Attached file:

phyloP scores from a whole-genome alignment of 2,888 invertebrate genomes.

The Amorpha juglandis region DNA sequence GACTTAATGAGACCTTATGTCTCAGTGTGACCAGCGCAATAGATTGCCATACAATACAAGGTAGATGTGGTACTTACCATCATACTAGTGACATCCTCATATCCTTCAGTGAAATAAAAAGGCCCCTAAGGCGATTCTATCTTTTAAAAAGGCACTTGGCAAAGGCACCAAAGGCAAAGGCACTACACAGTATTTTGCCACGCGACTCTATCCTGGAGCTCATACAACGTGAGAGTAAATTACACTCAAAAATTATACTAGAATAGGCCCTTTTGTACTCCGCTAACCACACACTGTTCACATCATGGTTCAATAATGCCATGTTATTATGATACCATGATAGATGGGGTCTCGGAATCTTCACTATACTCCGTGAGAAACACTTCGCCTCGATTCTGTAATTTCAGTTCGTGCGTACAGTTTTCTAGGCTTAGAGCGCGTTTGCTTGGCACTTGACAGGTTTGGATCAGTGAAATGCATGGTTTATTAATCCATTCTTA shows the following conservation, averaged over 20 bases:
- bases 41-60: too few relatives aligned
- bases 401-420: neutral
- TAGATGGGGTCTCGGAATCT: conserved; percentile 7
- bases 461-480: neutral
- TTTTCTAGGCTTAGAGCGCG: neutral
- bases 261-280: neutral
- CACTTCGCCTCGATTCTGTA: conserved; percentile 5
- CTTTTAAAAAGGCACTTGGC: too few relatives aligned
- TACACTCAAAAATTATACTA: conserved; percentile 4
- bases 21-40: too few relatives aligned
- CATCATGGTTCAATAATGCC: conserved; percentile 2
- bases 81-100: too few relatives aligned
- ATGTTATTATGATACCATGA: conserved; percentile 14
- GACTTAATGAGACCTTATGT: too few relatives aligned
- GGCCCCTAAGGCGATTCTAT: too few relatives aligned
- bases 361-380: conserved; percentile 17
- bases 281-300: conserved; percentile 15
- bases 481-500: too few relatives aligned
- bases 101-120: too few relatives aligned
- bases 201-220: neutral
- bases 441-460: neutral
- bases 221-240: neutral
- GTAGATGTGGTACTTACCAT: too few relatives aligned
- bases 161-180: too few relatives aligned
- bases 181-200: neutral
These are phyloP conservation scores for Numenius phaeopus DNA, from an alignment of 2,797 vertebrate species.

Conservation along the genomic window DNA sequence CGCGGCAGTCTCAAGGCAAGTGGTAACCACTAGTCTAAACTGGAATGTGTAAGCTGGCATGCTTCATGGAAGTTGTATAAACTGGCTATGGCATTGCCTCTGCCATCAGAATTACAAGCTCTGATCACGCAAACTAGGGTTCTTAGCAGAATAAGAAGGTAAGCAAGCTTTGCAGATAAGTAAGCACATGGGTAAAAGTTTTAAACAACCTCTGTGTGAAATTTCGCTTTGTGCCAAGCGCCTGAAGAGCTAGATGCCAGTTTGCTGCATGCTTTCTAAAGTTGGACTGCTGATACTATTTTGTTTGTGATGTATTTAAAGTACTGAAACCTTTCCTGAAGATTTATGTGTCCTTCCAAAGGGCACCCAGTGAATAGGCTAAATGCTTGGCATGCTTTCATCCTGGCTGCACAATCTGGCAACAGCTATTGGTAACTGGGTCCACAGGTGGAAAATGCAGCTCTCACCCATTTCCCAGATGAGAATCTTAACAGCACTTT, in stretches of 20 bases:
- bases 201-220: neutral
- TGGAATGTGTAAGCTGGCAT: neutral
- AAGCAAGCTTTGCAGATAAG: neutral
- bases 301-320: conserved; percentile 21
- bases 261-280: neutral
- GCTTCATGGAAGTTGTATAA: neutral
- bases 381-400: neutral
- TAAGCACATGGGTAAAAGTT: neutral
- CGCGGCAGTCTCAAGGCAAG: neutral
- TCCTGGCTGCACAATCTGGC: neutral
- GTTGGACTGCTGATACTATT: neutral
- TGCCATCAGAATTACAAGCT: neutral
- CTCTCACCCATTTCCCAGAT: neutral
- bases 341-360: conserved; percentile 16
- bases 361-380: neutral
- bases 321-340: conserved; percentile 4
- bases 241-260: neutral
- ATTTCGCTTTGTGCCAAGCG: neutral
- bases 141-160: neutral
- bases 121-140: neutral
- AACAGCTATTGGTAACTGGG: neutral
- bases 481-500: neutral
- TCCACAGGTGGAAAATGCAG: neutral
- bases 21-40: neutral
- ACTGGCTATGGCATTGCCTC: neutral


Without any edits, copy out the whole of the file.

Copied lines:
phyloP scores from a whole-genome alignment of 2,888 invertebrate genomes.

The Amorpha juglandis region DNA sequence GACTTAATGAGACCTTATGTCTCAGTGTGACCAGCGCAATAGATTGCCATACAATACAAGGTAGATGTGGTACTTACCATCATACTAGTGACATCCTCATATCCTTCAGTGAAATAAAAAGGCCCCTAAGGCGATTCTATCTTTTAAAAAGGCACTTGGCAAAGGCACCAAAGGCAAAGGCACTACACAGTATTTTGCCACGCGACTCTATCCTGGAGCTCATACAACGTGAGAGTAAATTACACTCAAAAATTATACTAGAATAGGCCCTTTTGTACTCCGCTAACCACACACTGTTCACATCATGGTTCAATAATGCCATGTTATTATGATACCATGATAGATGGGGTCTCGGAATCTTCACTATACTCCGTGAGAAACACTTCGCCTCGATTCTGTAATTTCAGTTCGTGCGTACAGTTTTCTAGGCTTAGAGCGCGTTTGCTTGGCACTTGACAGGTTTGGATCAGTGAAATGCATGGTTTATTAATCCATTCTTA shows the following conservation, averaged over 20 bases:
- bases 41-60: too few relatives aligned
- bases 401-420: neutral
- TAGATGGGGTCTCGGAATCT: conserved; percentile 7
- bases 461-480: neutral
- TTTTCTAGGCTTAGAGCGCG: neutral
- bases 261-280: neutral
- CACTTCGCCTCGATTCTGTA: conserved; percentile 5
- CTTTTAAAAAGGCACTTGGC: too few relatives aligned
- TACACTCAAAAATTATACTA: conserved; percentile 4
- bases 21-40: too few relatives aligned
- CATCATGGTTCAATAATGCC: conserved; percentile 2
- bases 81-100: too few relatives aligned
- ATGTTATTATGATACCATGA: conserved; percentile 14
- GACTTAATGAGACCTTATGT: too few relatives aligned
- GGCCCCTAAGGCGATTCTAT: too few relatives aligned
- bases 361-380: conserved; percentile 17
- bases 281-300: conserved; percentile 15
- bases 481-500: too few relatives aligned
- bases 101-120: too few relatives aligned
- bases 201-220: neutral
- bases 441-460: neutral
- bases 221-240: neutral
- GTAGATGTGGTACTTACCAT: too few relatives aligned
- bases 161-180: too few relatives aligned
- bases 181-200: neutral
These are phyloP conservation scores for Numenius phaeopus DNA, from an alignment of 2,797 vertebrate species.

Conservation along the genomic window DNA sequence CGCGGCAGTCTCAAGGCAAGTGGTAACCACTAGTCTAAACTGGAATGTGTAAGCTGGCATGCTTCATGGAAGTTGTATAAACTGGCTATGGCATTGCCTCTGCCATCAGAATTACAAGCTCTGATCACGCAAACTAGGGTTCTTAGCAGAATAAGAAGGTAAGCAAGCTTTGCAGATAAGTAAGCACATGGGTAAAAGTTTTAAACAACCTCTGTGTGAAATTTCGCTTTGTGCCAAGCGCCTGAAGAGCTAGATGCCAGTTTGCTGCATGCTTTCTAAAGTTGGACTGCTGATACTATTTTGTTTGTGATGTATTTAAAGTACTGAAACCTTTCCTGAAGATTTATGTGTCCTTCCAAAGGGCACCCAGTGAATAGGCTAAATGCTTGGCATGCTTTCATCCTGGCTGCACAATCTGGCAACAGCTATTGGTAACTGGGTCCACAGGTGGAAAATGCAGCTCTCACCCATTTCCCAGATGAGAATCTTAACAGCACTTT, in stretches of 20 bases:
- bases 201-220: neutral
- TGGAATGTGTAAGCTGGCAT: neutral
- AAGCAAGCTTTGCAGATAAG: neutral
- bases 301-320: conserved; percentile 21
- bases 261-280: neutral
- GCTTCATGGAAGTTGTATAA: neutral
- bases 381-400: neutral
- TAAGCACATGGGTAAAAGTT: neutral
- CGCGGCAGTCTCAAGGCAAG: neutral
- TCCTGGCTGCACAATCTGGC: neutral
- GTTGGACTGCTGATACTATT: neutral
- TGCCATCAGAATTACAAGCT: neutral
- CTCTCACCCATTTCCCAGAT: neutral
- bases 341-360: conserved; percentile 16
- bases 361-380: neutral
- bases 321-340: conserved; percentile 4
- bases 241-260: neutral
- ATTTCGCTTTGTGCCAAGCG: neutral
- bases 141-160: neutral
- bases 121-140: neutral
- AACAGCTATTGGTAACTGGG: neutral
- bases 481-500: neutral
- TCCACAGGTGGAAAATGCAG: neutral
- bases 21-40: neutral
- ACTGGCTATGGCATTGCCTC: neutral